In general, you do not need to show a two-year history — especially for jobs which require specific training or background.
When you earn an annual salary, plus a bonus
When you bring home an annual salary plus a bonus, your lender calculates your income in two parts.
First, your lender divides your annual salary by 12 months to determine your monthly income.
- Salary: Lender considers your full, current annual salary
- Bonus: The lender averages your actual last two years’ bonus income
If you have received bonus income for at least two years, and the employer indicates that bonus income will continue, lenders can consider it “qualifying” income.
Underwriters normally divide your last two years of bonus income by 24 months to arrive at a monthly total.
However, as with any income, if lenders see that it has been dropping year-over-year, they may choose to discount or even ignore this income.
When you earn an hourly income
Typically, lenders multiply your hourly rate by the average hours you work. The table below shows Fannie Mae’s guide to income calculations.
|How Often Paid||How to Determine Monthly Income|
|Annually||Annual gross pay / 12 months|
|Monthly||Use monthly gross payment amount|
|Twice Monthly||Twice monthly gross pay x 2 pay periods|
|Biweekly||Biweekly pay x 26 pay periods / 12 months|
|Weekly||Weekly pay x 52 pay periods / 12 months|
|Hourly||Hourly pay x average number of hours per week x 52 weeks / 12 months|
Erratic work hours or recent job changes ca harm your income calculation.
Those with little work experience, who also earn hourly wages can experience difficulty when applying for their first mortgage.
When you earn overtime pay
When you earn wages plus overtime pay, your lender totals your prior two years of overtime pay and divides by 24. That’s your qualifying overtime pay.
Again, if the extra pay declines over time, the lender may discount it. And without a two-year history of overtime pay, your lender will probably not allow you to claim it on your mortgage application.
When you earn commission income (25 percent or more)
When you earn at least 25 percent of your income from commissions, your base income is the monthly average of your last 24 months of income.
If you have less than 24 months of commissioned income, your lender probably can’t use it for qualifying.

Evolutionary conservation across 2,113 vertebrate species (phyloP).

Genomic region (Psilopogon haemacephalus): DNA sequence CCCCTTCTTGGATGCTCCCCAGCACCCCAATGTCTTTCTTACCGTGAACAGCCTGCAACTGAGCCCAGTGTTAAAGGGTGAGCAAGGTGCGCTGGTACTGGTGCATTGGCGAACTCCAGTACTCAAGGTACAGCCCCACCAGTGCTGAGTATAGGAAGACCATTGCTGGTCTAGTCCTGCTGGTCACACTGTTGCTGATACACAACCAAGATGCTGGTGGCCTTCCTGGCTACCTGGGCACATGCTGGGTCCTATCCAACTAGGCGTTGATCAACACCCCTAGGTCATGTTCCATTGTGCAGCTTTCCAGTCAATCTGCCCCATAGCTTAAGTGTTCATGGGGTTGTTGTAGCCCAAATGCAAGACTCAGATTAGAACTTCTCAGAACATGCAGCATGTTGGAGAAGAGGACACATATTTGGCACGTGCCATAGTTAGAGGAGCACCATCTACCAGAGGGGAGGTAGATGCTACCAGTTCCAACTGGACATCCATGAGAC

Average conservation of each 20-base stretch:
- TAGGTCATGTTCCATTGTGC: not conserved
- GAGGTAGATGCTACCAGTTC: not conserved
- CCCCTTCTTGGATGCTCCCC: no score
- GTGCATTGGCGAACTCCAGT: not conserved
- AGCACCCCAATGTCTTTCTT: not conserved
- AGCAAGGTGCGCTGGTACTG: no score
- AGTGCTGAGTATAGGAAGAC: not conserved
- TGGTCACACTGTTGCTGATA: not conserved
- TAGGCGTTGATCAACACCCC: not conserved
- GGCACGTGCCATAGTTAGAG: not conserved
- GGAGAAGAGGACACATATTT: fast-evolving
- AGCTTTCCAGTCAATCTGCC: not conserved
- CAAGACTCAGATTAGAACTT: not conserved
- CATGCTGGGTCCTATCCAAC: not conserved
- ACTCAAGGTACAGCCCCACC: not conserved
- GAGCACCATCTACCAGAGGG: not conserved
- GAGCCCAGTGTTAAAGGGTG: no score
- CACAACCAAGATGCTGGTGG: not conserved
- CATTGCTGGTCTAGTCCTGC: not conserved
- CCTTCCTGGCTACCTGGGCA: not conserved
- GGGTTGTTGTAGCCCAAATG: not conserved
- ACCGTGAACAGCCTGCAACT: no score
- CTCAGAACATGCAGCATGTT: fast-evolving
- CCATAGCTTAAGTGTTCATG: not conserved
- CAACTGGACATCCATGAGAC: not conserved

There are exceptions. For instance, if you work for the same company, doing the same job, and earning the same or better income, a change in your pay structure from salary to fully or partially commissioned might not hurt you.
You have to make the argument, however, and get your employer to confirm this.
When you are self-employed
When you are self-employed, mortgage lenders require at least two years of verified income. They then use a complicated form to determine your “qualifying” income. But understand that your gross revenues (before deductions) is not the figure that lenders use when calculating your qualifying income.
Lenders have been known to make exceptions on this rule — specifically, for recently self-employed persons who have started a business in a “related field.”
It’s not uncommon today for employees to continue working for the same company, switching to “consultant” status, which is self-employment, but getting the same or more income. These applicants can probably skirt the two-year rule.
What are today’s mortgage rates?
When you’re buying a home for the first time, you may not have the work experience of a seasoned borrower, but that doesn’t have to affect your ability to get mortgage loan approved.
Get today’s live mortgage rates now. You don’t need to provide your social security number to get started, and all quotes come with access to your live mortgage credit scores.